Source: Main Street America Blog – March 8, 2019
The Art in the Alley program sponsored by Farmington New Mexico Main Street. Artwork by Tommy Singer.
Thank you to everyone who completed the 2018 Main Street America Trends Survey! The 347 Main Street America members who participated provided a range of valuable information about their organizations and Main Street communities. Click here for a short summary of the survey results, and keep reading to dive into the successes and challenges Main Streets identified.
Respondents named fundraising as one of their top successes in 2018. Eighteen percent of respondents indicated that their organization’s public and private funding had both increased in 2018. Average operating budgets also grew this year. Forty-one percent of respondents reported operating budgets of over $150,000, compared to 34 percent of respondents last year. Other top successes included partnerships, local buy-in, and accolades (including grants and awards).
This year wasn’t without challenges for survey respondents, who identified store variety, inconsistent store hours, vacancies, parking, and infrastructure as their biggest obstacles. Store variety and inconsistent store hours are new to the list in 2018.
Sixty respondents identified partnerships as one of their biggest successes in 2018, and many communities highlighted real estate development partnerships in their surveys. In West Point, Mississippi, a vacant downtown grocery store was purchased by the county for a new courtroom, which will draw more people downtown. The West Point Main Street Growth Alliance will work with the county on marketing and landscape efforts as they get closer to completing construction. Gardiner Main Street in Gardiner, Maine bought five buildings and three lots two years ago, and they are now under contract with locals who will open art galleries, restaurants, a brewery, and other high-end storefronts.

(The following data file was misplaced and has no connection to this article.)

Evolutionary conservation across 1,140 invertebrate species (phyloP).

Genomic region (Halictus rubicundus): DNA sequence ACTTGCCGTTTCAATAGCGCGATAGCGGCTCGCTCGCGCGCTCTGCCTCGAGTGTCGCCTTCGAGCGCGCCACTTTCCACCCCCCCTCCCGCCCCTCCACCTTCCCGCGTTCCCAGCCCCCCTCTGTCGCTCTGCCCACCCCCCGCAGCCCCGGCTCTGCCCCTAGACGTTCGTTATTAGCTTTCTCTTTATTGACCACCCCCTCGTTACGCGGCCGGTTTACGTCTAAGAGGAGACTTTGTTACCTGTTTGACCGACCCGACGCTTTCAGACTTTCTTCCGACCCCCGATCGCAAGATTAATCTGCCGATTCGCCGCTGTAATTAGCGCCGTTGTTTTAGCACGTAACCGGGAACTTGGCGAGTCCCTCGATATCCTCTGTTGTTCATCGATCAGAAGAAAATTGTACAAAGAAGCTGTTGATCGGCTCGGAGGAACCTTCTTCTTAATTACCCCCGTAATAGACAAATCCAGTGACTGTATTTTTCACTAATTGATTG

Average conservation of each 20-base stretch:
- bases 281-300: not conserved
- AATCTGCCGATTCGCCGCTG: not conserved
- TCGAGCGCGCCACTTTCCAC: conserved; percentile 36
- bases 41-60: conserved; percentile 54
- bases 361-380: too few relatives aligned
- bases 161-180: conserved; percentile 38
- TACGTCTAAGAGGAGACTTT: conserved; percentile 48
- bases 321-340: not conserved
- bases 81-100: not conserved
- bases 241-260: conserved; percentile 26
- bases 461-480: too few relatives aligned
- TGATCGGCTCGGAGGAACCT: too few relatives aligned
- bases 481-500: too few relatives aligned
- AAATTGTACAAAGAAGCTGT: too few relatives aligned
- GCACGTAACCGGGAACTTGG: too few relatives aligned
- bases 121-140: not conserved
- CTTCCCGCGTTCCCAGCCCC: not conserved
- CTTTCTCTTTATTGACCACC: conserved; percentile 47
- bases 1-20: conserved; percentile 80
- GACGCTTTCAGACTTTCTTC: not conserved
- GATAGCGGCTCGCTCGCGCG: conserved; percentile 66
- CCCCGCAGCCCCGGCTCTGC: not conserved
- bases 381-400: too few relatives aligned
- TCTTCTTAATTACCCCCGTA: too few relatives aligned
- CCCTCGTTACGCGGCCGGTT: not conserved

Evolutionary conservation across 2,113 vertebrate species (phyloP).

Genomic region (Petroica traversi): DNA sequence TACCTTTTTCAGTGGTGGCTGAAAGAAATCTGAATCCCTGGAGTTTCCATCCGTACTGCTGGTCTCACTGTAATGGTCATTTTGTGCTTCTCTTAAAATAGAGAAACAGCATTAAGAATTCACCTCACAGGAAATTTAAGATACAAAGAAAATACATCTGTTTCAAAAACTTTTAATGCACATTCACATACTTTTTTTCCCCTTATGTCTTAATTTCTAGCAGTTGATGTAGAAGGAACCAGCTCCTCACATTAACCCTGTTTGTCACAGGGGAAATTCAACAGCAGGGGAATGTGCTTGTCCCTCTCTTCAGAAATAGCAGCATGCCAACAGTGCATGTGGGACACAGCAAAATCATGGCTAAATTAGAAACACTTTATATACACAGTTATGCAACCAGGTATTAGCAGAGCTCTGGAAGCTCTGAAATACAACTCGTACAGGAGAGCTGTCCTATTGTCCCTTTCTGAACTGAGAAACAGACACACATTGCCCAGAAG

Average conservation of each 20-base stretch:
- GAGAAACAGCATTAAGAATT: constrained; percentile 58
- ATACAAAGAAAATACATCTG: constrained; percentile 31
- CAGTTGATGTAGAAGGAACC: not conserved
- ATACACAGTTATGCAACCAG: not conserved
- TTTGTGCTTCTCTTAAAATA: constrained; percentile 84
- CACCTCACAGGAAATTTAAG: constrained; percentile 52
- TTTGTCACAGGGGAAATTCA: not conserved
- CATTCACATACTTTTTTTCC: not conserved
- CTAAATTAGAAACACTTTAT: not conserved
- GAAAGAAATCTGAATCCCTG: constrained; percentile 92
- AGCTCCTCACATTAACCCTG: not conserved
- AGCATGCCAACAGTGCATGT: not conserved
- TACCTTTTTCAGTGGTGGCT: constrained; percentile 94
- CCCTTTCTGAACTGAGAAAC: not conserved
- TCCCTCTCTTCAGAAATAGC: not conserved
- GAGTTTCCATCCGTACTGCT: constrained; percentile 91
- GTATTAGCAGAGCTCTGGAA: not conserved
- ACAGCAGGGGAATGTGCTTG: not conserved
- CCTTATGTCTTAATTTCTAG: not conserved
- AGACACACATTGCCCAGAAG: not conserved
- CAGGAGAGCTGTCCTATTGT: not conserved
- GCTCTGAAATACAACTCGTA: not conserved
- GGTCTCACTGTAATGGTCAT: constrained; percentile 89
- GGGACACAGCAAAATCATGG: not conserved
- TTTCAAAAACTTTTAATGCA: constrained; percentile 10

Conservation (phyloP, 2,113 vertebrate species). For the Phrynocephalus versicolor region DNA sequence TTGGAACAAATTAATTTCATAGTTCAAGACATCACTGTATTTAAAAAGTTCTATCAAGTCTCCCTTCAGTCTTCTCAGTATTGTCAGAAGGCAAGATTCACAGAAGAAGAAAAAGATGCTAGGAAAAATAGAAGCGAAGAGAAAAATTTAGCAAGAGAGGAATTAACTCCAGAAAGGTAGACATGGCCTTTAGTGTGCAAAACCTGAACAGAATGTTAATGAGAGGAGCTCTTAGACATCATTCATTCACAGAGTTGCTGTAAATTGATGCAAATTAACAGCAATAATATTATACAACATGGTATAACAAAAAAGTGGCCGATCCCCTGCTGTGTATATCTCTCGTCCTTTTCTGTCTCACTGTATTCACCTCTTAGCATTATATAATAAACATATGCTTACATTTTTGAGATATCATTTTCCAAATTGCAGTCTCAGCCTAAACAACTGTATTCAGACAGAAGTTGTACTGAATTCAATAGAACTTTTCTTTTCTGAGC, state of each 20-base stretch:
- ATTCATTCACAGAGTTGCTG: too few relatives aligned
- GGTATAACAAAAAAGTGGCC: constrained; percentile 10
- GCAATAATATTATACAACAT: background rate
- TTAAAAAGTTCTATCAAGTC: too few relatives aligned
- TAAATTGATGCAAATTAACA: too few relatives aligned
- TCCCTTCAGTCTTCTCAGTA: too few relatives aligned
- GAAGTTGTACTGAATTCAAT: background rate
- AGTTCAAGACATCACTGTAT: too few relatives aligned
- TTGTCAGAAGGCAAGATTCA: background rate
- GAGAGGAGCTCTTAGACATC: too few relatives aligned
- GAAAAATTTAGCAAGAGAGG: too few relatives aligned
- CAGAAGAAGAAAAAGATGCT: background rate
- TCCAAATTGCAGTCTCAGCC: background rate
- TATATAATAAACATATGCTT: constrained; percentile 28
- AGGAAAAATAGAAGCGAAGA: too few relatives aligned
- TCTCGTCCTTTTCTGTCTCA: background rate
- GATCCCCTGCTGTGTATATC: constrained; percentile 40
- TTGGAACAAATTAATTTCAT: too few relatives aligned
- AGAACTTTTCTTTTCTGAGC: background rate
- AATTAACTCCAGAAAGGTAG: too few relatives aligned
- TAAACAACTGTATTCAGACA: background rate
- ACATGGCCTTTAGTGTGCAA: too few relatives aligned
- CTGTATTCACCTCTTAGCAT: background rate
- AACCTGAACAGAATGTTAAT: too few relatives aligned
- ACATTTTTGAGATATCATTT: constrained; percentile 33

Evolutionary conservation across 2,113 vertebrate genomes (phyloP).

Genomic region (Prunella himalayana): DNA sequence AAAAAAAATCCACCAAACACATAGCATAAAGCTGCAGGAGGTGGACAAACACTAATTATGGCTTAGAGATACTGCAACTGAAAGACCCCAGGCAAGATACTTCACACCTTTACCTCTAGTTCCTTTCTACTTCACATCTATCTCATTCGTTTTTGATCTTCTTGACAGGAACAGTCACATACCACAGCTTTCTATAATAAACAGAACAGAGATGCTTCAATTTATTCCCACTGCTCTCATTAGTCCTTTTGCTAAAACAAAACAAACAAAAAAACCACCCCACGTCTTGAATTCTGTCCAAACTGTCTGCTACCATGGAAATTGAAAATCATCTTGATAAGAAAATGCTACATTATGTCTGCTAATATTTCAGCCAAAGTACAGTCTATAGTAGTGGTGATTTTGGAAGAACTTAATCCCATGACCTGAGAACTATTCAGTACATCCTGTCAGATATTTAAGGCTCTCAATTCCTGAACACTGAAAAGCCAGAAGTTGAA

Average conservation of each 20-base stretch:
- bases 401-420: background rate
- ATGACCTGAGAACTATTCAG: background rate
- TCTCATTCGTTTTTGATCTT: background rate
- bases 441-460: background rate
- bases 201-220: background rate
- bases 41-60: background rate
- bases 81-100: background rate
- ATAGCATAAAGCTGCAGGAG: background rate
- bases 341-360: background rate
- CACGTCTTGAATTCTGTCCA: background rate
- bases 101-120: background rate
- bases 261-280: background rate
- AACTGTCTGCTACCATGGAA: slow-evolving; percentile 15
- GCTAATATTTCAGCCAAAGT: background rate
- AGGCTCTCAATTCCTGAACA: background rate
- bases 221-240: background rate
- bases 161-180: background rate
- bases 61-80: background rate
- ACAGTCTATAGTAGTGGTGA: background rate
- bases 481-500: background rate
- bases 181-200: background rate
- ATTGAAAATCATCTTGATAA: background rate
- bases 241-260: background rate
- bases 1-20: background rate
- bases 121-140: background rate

Main Street programs are continuing to foster small business growth in their communities, with more than half of survey respondents reporting that 90-100% of businesses in their communities are locally-owned. Communities offered a range of exciting entrepreneurship programs in 2018, including an Entrepreneurship Day in Mesquite, Texas. The City of Mesquite offered four roundtables on planning, opening, running, and expanding businesses, with panelists who provided expertise on each subject. Harrisonburg Downtown Renaissance in Harrisonburg, Virginia offered small businesses an economic gardening lite program that focused on building an online presence. Participants applied for free marketing, web design, and visual merchandising technical assistance and then applied for mini-grants to put their new ideas into action.
The Art in the Alley program sponsored by Farmington New Mexico Main Street. Artwork by Jamie Fairchild.
Main Streets also continued to nurture art and artists in their communities in 2018. Upham’s Corner Main Street in Upham, Massachusetts held a four-week workshop tailored to creative entrepreneurs and artists called “The Confident Creative Business Owner: A 4-Week Course for Creative Entrepreneurs.” Farmington Main Street in Farmington, New Mexico received a grant for an Art in the Alley project to make their alleyways more pedestrian-friendly and encourage business owners to beautify their back entryways.
Thanks again to everyone who participated in this year’s survey. Main Street America members can always learn more about what other Main Street programs are doing throughout the year, share successes, or ask for help with a challenge by starting a conversation on The Point.